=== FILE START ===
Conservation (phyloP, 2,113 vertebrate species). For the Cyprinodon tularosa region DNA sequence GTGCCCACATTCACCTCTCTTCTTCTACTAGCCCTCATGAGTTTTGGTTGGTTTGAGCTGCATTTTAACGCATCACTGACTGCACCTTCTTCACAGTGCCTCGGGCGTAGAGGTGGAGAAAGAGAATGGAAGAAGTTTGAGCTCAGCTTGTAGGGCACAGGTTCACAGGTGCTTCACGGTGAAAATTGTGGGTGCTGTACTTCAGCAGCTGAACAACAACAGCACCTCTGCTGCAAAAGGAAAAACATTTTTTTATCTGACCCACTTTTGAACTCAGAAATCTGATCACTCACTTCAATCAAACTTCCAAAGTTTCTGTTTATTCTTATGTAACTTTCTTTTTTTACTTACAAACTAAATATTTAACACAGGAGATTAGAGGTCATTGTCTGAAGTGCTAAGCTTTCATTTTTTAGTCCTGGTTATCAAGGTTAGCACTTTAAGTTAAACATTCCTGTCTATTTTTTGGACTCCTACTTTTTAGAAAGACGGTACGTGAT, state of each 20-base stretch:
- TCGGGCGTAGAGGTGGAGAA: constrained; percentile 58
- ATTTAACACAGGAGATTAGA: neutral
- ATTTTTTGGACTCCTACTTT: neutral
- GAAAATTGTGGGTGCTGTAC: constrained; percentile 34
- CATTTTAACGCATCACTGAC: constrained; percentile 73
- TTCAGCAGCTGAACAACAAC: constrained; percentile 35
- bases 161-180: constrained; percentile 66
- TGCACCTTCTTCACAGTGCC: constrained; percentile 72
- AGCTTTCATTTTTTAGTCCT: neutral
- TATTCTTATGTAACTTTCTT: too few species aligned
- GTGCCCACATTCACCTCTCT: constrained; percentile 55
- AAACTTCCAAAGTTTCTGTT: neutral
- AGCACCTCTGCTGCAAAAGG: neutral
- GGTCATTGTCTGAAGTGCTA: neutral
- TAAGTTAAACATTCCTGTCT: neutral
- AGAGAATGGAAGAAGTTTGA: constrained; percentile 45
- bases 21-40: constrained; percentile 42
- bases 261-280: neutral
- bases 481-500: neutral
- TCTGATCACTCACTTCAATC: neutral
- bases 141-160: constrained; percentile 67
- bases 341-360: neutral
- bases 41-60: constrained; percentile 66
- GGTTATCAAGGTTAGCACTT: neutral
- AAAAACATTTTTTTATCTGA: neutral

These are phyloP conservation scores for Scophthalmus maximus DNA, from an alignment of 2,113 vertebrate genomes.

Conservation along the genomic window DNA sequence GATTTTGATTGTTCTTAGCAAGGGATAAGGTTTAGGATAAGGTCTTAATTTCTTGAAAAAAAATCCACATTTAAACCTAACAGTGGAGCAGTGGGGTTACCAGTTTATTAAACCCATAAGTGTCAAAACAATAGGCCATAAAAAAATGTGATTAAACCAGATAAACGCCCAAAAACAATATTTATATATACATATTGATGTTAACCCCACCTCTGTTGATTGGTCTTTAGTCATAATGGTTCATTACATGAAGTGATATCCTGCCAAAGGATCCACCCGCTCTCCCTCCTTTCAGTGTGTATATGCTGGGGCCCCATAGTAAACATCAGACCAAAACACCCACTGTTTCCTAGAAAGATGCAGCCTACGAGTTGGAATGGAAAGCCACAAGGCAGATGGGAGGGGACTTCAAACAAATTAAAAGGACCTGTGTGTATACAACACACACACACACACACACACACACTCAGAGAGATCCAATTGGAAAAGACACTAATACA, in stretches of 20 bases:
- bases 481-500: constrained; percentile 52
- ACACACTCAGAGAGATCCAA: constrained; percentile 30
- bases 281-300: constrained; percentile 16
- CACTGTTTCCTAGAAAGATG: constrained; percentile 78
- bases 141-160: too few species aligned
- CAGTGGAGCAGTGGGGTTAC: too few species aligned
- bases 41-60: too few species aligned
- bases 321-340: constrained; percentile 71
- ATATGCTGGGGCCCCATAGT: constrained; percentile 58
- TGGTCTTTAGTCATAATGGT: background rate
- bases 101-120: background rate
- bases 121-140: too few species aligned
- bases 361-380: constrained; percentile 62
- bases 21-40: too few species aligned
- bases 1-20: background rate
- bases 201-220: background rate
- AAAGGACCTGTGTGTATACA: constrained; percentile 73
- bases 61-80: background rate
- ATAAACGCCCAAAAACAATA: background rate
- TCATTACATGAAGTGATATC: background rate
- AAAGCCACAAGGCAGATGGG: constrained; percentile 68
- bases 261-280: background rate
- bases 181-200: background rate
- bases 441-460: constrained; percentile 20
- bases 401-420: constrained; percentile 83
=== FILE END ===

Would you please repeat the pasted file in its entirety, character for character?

Conservation (phyloP, 2,113 vertebrate species). For the Cyprinodon tularosa region DNA sequence GTGCCCACATTCACCTCTCTTCTTCTACTAGCCCTCATGAGTTTTGGTTGGTTTGAGCTGCATTTTAACGCATCACTGACTGCACCTTCTTCACAGTGCCTCGGGCGTAGAGGTGGAGAAAGAGAATGGAAGAAGTTTGAGCTCAGCTTGTAGGGCACAGGTTCACAGGTGCTTCACGGTGAAAATTGTGGGTGCTGTACTTCAGCAGCTGAACAACAACAGCACCTCTGCTGCAAAAGGAAAAACATTTTTTTATCTGACCCACTTTTGAACTCAGAAATCTGATCACTCACTTCAATCAAACTTCCAAAGTTTCTGTTTATTCTTATGTAACTTTCTTTTTTTACTTACAAACTAAATATTTAACACAGGAGATTAGAGGTCATTGTCTGAAGTGCTAAGCTTTCATTTTTTAGTCCTGGTTATCAAGGTTAGCACTTTAAGTTAAACATTCCTGTCTATTTTTTGGACTCCTACTTTTTAGAAAGACGGTACGTGAT, state of each 20-base stretch:
- TCGGGCGTAGAGGTGGAGAA: constrained; percentile 58
- ATTTAACACAGGAGATTAGA: neutral
- ATTTTTTGGACTCCTACTTT: neutral
- GAAAATTGTGGGTGCTGTAC: constrained; percentile 34
- CATTTTAACGCATCACTGAC: constrained; percentile 73
- TTCAGCAGCTGAACAACAAC: constrained; percentile 35
- bases 161-180: constrained; percentile 66
- TGCACCTTCTTCACAGTGCC: constrained; percentile 72
- AGCTTTCATTTTTTAGTCCT: neutral
- TATTCTTATGTAACTTTCTT: too few species aligned
- GTGCCCACATTCACCTCTCT: constrained; percentile 55
- AAACTTCCAAAGTTTCTGTT: neutral
- AGCACCTCTGCTGCAAAAGG: neutral
- GGTCATTGTCTGAAGTGCTA: neutral
- TAAGTTAAACATTCCTGTCT: neutral
- AGAGAATGGAAGAAGTTTGA: constrained; percentile 45
- bases 21-40: constrained; percentile 42
- bases 261-280: neutral
- bases 481-500: neutral
- TCTGATCACTCACTTCAATC: neutral
- bases 141-160: constrained; percentile 67
- bases 341-360: neutral
- bases 41-60: constrained; percentile 66
- GGTTATCAAGGTTAGCACTT: neutral
- AAAAACATTTTTTTATCTGA: neutral

These are phyloP conservation scores for Scophthalmus maximus DNA, from an alignment of 2,113 vertebrate genomes.

Conservation along the genomic window DNA sequence GATTTTGATTGTTCTTAGCAAGGGATAAGGTTTAGGATAAGGTCTTAATTTCTTGAAAAAAAATCCACATTTAAACCTAACAGTGGAGCAGTGGGGTTACCAGTTTATTAAACCCATAAGTGTCAAAACAATAGGCCATAAAAAAATGTGATTAAACCAGATAAACGCCCAAAAACAATATTTATATATACATATTGATGTTAACCCCACCTCTGTTGATTGGTCTTTAGTCATAATGGTTCATTACATGAAGTGATATCCTGCCAAAGGATCCACCCGCTCTCCCTCCTTTCAGTGTGTATATGCTGGGGCCCCATAGTAAACATCAGACCAAAACACCCACTGTTTCCTAGAAAGATGCAGCCTACGAGTTGGAATGGAAAGCCACAAGGCAGATGGGAGGGGACTTCAAACAAATTAAAAGGACCTGTGTGTATACAACACACACACACACACACACACACACTCAGAGAGATCCAATTGGAAAAGACACTAATACA, in stretches of 20 bases:
- bases 481-500: constrained; percentile 52
- ACACACTCAGAGAGATCCAA: constrained; percentile 30
- bases 281-300: constrained; percentile 16
- CACTGTTTCCTAGAAAGATG: constrained; percentile 78
- bases 141-160: too few species aligned
- CAGTGGAGCAGTGGGGTTAC: too few species aligned
- bases 41-60: too few species aligned
- bases 321-340: constrained; percentile 71
- ATATGCTGGGGCCCCATAGT: constrained; percentile 58
- TGGTCTTTAGTCATAATGGT: background rate
- bases 101-120: background rate
- bases 121-140: too few species aligned
- bases 361-380: constrained; percentile 62
- bases 21-40: too few species aligned
- bases 1-20: background rate
- bases 201-220: background rate
- AAAGGACCTGTGTGTATACA: constrained; percentile 73
- bases 61-80: background rate
- ATAAACGCCCAAAAACAATA: background rate
- TCATTACATGAAGTGATATC: background rate
- AAAGCCACAAGGCAGATGGG: constrained; percentile 68
- bases 261-280: background rate
- bases 181-200: background rate
- bases 441-460: constrained; percentile 20
- bases 401-420: constrained; percentile 83